Frank Ocean's ‘Blonde’ & the Sound of Clarity

Oh, what a life we’re having.
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“Question is the ivy / that covers & disjuncts us… Answer is the same as / question, but disguised.” —Lorca, “Reflection”

For many moons, the operative question on my mind was always: why am I unhappy? Lately, I’ve found the answer has been quite simple: because I am not allowing myself to be happy. 

Now, I do everything “right.” I see a therapist; I take medication; I exercise; I journal; I have a job I love; I eat well; I socialize; I allow myself to live. I’ve come to learn that it’s easier to be in the throes of depression—where sadness is familiar yet acidic—than it is to fight through it. I’ve come to learn I am not one for the easy way out. Now, I feel like I’ve arrived. I am in the best mental space of my life, blanketed by a lucidity I’ve never experienced before. I feel like an over-eager tourist of my life, and though I’m not exactly giddy, I am getting there.

Yet, my operative question has not gone away. It’s merely evolved into something more disconcerting: why am I still unhappy. The answer, however, has changed into something more hopeful: because I am content. 

Neither elated nor terribly depressed, I am in a place of total balance for the first time in my life. While I still find myself attracted to and sometimes craving the lows—familiarity is a hell of a thing to unlearn—I no longer feel the need to go “there.” I am “here,” and I am allowing myself to enjoy the present for what it is. I’ve come to learn that things, including myself, can simply be, and that is enough.

In music, calmness exists as a primary mode for plenty of albums, but few are as clear-headed as Blonde. The record exists as a beacon of lucidity and could not exist if its author was not exercising agency over his emotions. On Blonde, Frank Ocean is as lucid as I am in this moment, despite the somber themes of the album. Blonde is alkaline in tone. For while sadness will always be sexy, Blonde is a lesson in keeping your head and staying in a clear place regardless of what is happening—or has happened—around you.

Take “Solo,” which is a song about being bitterly alone and self-medicating to cope. It would have been easy for Frank to make the accompanying soundscape dire and dressed in depressed rags, but instead, there’s a stark purity to the music. The chords are blown and wispy, the chirping sounds reminiscent of bird calls and still landscapes. Even when the chords deepen on the hook, there’s a starched richness to them that keeps everything from becoming overwrought as Frank sings of hell on Earth. It is beautiful, and it is okay. Frank Ocean does not sound defeated or wrung out; he sounds fine. Despite being alone, Frank Ocean sounds at peace with himself.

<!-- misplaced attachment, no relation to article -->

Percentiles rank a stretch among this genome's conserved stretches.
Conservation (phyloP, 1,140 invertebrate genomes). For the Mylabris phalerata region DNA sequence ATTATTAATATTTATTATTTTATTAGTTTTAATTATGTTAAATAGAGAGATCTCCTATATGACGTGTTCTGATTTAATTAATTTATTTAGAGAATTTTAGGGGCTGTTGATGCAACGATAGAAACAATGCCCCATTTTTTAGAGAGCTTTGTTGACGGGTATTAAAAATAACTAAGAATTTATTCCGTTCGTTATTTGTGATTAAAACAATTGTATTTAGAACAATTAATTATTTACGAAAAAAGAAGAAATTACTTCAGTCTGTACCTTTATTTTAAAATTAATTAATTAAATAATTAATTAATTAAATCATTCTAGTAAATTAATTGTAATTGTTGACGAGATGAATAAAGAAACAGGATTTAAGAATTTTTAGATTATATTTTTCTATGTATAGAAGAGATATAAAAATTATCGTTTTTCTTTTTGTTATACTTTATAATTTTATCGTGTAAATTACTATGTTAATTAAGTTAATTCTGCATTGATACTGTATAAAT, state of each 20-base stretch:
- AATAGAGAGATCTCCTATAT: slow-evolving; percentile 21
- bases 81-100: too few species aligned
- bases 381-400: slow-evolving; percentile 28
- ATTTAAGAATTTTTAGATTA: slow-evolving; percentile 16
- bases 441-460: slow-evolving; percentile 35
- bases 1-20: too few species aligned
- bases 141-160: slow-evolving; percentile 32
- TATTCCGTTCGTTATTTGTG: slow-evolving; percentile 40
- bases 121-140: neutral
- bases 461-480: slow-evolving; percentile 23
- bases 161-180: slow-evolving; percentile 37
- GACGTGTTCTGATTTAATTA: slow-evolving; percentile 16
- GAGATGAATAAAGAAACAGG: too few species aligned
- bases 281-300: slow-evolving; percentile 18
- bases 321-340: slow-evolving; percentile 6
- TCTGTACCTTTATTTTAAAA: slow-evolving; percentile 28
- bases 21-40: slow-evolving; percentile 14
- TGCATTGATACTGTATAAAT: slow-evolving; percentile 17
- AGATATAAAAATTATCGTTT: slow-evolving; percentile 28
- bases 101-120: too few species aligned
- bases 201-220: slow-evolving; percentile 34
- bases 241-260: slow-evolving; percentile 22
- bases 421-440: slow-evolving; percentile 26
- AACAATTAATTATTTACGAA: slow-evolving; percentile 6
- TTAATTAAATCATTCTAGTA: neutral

Immediately following, we have “Skyline To,” where Frank chuckles at the notion of joy to open the track. It’s a subtle and sardonic tone, but the lyrics are themselves bubbling with happiness before being rightfully balanced with anxiety over the passage of time. The track has a tender affect that’s quickly replaced by an irreverent spoke segment, that’s quickly subbed out for the clarity of held notes and ruminations on aging. If these moods are confounding, it’s because on “Skyline To,” Frank is doing the work to achieve a sense of lucidity and peace. The work is winding and at times difficult to parse.

We know Frank Ocean is succeeding, however, because “Self Control” unfolds with two voices. We have Frank’s pitched vocals and his natural tone, and the existence of two voices suggests that he has the ability to step outside of himself and reflect, something that only comes naturally when you are in that lucid place. For as morose as “Self Control” sounds, then, it is a moment where we can appreciate the contentment he achieved in writing and crafting Blonde. The record is not so much a relieved and belabored exhale as it is a calm stream of breath. “What a life we’re having,” he seems to say.